In our industry, delivering quality coffee in every cup is a must if you want to be successful. So, we asked some coffee shops and roasters:
What’s quality coffee to you? How do you find quality coffee beans?
* Image on the cover and above by Blue Bottle Coffee.
Layla & Blue Bottle (San Francisco, Los Angeles, New York, & Tokyo)
Our founder, James Freeman, started Blue Bottle Coffee with a seemingly simple mission: “I will only sell coffee less than 48 hours out of the roaster to my customers, so they may enjoy coffee at its peak of flavor. I will only use the finest organic, and pesticide-free, shade-grown beans.”
James built Blue Bottle around these tenets, sending buyers around the world to find the best and most unique coffees.
Images by Blue Bottle
2. Sustainably Grown With A Mission
Stephanie from 61 Local (New York, NY)
At 61 Local, we consider quality coffee to be the first opportunity each day to support independent craft makers and choose a superior product. It’s a warm mug of aromatic goodness, a cup to grab at your favorite shop to jump start your morning, a drink to share amongst friends, family, and coworkers.
It’s the way to jump start an excellent day, every day.
By working with independent-roasters, we ensure that our coffee beans are sustainably-grown and sourced from the finest regions worldwide. We know that, like us, Oslo Coffee Roasters of Brooklyn strives to develop meaningful relationships with their suppliers and are constantly aware of the conditions, quality, and individuals who make their beans the best.
Keeping our coffee suppliers independent and in our local community, we are able to visit frequently and develop relationships with the producers themselves. We spend time sampling, visiting the facility, and learning of their organization, their methods, and most importantly, their mission. Understanding the product and who makes it enhances our knowledge, our beverage preparation, and, most importantly, our customer experience.
Images by 61 Local
3. Faitrade (Regardless Of Challenges)
Wade from Fair Grinds (New Orleans, LA)
Fair Grinds Coffeehouse on Ponce de Leon Street in MidCity and our new location on St. Claude Avenue in Marigny-Bywater are the only 100% fairtrade houses in New Orleans, so we pay a lot of attention to our reputation of having the best coffee in the city.
We’re lucky that New Orleans is a major coffee shipping port and the home of the largest coffee warehousing operation in the USA, so our roasters have lots of choices and can be very picky. That being said most of our beans are Mexican Altura, Guatemalan, Peruvian and Honduran. We are a social enterprise with 5% of our gross going back to support community organizing where we source the beans so this works well, especially in Honduras where we have a number of direct partnerships with coffee cooperatives around La Paz province and Marcala. We visited Nicaragua last year and were impressed at the fairtrade development around Matagalpa.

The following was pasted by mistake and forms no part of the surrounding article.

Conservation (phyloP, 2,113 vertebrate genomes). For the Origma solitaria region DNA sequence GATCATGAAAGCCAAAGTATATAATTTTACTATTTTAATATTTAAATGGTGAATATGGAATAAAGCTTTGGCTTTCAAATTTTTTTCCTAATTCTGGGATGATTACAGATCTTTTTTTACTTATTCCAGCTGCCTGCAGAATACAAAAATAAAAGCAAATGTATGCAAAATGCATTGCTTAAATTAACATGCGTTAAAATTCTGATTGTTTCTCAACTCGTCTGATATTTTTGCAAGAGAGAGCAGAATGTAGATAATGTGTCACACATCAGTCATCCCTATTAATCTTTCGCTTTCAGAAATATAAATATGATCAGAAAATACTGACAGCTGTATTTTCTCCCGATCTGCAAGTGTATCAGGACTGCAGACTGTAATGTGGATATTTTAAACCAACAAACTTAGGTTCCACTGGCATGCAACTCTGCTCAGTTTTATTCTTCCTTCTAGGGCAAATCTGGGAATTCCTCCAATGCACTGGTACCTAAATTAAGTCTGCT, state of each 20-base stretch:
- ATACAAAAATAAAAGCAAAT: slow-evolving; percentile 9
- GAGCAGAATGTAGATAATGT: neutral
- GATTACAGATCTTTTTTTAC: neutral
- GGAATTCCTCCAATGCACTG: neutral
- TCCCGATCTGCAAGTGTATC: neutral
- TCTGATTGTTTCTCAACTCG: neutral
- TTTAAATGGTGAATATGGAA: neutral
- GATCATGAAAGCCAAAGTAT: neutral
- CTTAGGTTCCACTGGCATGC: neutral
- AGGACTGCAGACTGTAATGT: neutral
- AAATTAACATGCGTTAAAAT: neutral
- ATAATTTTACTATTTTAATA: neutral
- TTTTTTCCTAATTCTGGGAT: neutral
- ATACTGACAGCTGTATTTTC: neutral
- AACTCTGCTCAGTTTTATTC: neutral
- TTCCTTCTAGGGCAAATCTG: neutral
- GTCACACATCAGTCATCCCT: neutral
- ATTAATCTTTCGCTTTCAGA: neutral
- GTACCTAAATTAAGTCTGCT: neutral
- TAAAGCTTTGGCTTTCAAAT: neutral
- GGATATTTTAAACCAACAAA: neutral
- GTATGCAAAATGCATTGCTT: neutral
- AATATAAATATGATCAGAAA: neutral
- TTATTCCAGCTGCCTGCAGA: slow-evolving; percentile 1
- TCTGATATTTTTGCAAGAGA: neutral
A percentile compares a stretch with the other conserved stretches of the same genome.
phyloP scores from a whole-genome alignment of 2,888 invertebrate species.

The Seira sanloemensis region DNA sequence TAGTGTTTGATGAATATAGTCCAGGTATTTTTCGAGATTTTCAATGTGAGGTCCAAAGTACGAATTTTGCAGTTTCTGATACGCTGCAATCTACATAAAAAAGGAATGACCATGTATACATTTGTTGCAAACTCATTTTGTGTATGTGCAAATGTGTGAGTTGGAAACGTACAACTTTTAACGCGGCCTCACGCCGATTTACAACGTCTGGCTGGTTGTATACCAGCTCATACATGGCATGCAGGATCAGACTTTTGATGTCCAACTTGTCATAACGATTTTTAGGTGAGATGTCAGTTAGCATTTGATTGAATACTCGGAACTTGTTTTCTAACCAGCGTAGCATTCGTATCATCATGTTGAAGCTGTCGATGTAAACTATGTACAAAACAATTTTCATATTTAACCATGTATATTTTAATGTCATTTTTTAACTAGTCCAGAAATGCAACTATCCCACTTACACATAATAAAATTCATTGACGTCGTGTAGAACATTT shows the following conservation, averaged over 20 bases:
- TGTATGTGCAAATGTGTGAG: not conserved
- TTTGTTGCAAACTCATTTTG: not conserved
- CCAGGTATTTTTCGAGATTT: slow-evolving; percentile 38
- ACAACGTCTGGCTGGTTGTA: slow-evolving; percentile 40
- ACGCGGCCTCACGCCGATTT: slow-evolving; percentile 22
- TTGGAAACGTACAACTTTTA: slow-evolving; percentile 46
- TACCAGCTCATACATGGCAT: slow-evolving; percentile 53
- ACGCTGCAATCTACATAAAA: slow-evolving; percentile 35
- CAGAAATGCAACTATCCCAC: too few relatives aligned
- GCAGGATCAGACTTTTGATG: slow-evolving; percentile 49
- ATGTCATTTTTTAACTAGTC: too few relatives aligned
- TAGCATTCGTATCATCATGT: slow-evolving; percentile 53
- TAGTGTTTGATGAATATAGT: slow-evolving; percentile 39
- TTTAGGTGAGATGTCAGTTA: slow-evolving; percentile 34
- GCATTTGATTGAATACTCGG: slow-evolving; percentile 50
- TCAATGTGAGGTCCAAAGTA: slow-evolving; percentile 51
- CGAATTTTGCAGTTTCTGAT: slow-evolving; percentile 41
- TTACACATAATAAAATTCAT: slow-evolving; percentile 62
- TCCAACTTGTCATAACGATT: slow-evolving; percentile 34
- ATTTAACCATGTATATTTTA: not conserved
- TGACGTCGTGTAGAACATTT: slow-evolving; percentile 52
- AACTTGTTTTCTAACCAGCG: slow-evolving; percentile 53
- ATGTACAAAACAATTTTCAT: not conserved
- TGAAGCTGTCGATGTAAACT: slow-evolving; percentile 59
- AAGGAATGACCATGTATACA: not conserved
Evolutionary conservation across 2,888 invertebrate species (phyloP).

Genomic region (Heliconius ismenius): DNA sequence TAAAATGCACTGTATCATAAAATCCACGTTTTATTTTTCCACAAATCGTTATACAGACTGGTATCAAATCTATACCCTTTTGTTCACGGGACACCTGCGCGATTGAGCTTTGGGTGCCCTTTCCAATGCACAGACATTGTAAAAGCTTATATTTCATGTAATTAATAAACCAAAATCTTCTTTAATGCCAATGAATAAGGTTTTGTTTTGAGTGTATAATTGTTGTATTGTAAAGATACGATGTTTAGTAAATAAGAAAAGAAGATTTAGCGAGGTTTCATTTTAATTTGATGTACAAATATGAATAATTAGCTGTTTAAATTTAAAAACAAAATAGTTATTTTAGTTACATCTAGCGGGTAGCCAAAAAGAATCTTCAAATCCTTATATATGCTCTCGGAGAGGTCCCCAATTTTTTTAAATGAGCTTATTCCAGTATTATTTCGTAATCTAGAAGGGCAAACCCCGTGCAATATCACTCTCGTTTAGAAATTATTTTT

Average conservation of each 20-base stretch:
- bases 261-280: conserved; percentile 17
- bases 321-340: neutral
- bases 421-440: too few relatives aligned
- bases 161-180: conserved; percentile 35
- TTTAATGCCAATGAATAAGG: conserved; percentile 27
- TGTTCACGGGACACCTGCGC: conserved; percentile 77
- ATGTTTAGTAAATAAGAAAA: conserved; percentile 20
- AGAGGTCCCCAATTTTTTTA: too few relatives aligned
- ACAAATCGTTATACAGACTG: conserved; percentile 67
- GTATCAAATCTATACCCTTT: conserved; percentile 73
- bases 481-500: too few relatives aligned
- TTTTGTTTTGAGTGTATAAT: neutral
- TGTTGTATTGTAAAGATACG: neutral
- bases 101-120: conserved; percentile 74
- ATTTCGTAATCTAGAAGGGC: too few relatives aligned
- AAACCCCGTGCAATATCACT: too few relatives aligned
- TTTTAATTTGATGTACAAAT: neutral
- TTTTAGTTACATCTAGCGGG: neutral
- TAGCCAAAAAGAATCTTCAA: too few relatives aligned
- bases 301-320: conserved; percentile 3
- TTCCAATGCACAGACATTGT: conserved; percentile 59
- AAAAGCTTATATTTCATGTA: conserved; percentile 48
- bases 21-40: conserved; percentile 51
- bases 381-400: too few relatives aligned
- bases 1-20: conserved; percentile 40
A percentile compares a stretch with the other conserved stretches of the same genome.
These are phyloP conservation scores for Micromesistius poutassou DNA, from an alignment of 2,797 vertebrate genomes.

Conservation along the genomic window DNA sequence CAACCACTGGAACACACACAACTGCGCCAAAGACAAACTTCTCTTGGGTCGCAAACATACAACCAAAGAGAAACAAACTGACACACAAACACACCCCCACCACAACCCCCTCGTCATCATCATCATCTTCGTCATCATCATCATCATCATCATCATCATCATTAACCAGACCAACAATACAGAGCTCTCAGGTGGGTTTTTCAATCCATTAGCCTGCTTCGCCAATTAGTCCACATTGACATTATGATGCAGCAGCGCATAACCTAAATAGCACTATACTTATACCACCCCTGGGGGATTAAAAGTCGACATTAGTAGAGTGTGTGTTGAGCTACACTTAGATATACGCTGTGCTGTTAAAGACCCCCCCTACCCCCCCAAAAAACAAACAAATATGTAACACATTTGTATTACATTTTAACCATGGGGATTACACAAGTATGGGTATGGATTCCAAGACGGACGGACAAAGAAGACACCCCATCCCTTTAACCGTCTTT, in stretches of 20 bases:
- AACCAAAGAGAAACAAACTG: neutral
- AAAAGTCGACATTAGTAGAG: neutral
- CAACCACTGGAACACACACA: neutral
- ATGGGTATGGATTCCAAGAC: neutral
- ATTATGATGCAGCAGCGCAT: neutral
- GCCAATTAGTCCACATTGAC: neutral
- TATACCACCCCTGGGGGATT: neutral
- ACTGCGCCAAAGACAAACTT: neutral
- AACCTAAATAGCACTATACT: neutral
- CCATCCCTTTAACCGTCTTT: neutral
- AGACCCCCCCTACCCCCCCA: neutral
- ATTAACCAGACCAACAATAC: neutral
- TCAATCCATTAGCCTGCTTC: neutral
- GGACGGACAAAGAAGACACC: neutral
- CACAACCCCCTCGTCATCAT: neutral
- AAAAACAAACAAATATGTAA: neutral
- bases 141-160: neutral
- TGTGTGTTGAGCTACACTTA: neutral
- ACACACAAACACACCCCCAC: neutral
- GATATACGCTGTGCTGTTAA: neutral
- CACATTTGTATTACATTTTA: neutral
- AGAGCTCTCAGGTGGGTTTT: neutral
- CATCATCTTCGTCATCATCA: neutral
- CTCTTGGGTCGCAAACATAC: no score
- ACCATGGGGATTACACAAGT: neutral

We’ve had two coffee challenges being a 100% fairtrade house. One is how to handle the New Orleans favorite: coffee and chicory. We think we may have the only fairtrade coffee and chicory in the world! Our roaster went through a dozen batches to come up with a very smooth blend of fair trade beans, largely Mexican, with chicory grown in Nebraska, rather than imported from France. Espresso is often a challenge for fairtrade because many believe that you need Brazilian beans to get the crema that people expect. Our roasters met the challenge with a blend of Ethiopian fairtrade and Guatemalan fairtrade bean that gave our coffee aficionados a super cup and allowed us to maintain our fairtrade values as well.
Images by Fair Grinds
4. With A Great Taste & Fair Price
Brian from Emerald City Coffee (Chicago, IL)
Coffee that is: seasonal, properly & fresh-roasted and fairly priced. However, for us at Emerald City, quality coffee is only the first of many variables to consider in the process of operating a coffee shop. So, in pursuit of good coffee, we have placed our trust in two local roasters, who provide good offerings roasted as we need (none of our coffee sold is ever roasted more than seven days before preparation).
In addition to that, our baristas make our own daily notes on our drips, for the aim of adding data to our own annual coffee taste chart. Oftentimes though, the all-encompassing worship of the bean has made some coffee shops forget that this industry is a (customer) service industry.
I believe from the point of view of a customer, a quality coffee is a coffee that: 1) tastes good 2) fairly priced, and 3) presented in an enjoyable environment. Certainly, number 1 on that list is quite challenging and important; however, what has brought us most appreciation from our customers in my humble opinion is the #2 & #3 that goes along with #1.
Images by Emerald City Coffee
5. From The Right Source
Paula from Greenline (Chicago, IL)
We have found that not only does good coffee matter but just as much from a business standpoint, is the support, knowledge base, and training that come with the person who you get the coffee from. The taste is of course important along with ethical procurement and knowing the farmer on the other side of the world.
We use Bridgeport Coffee Roastery for our coffee and have nothing but positive things to say about Mike Pilkington and his crew.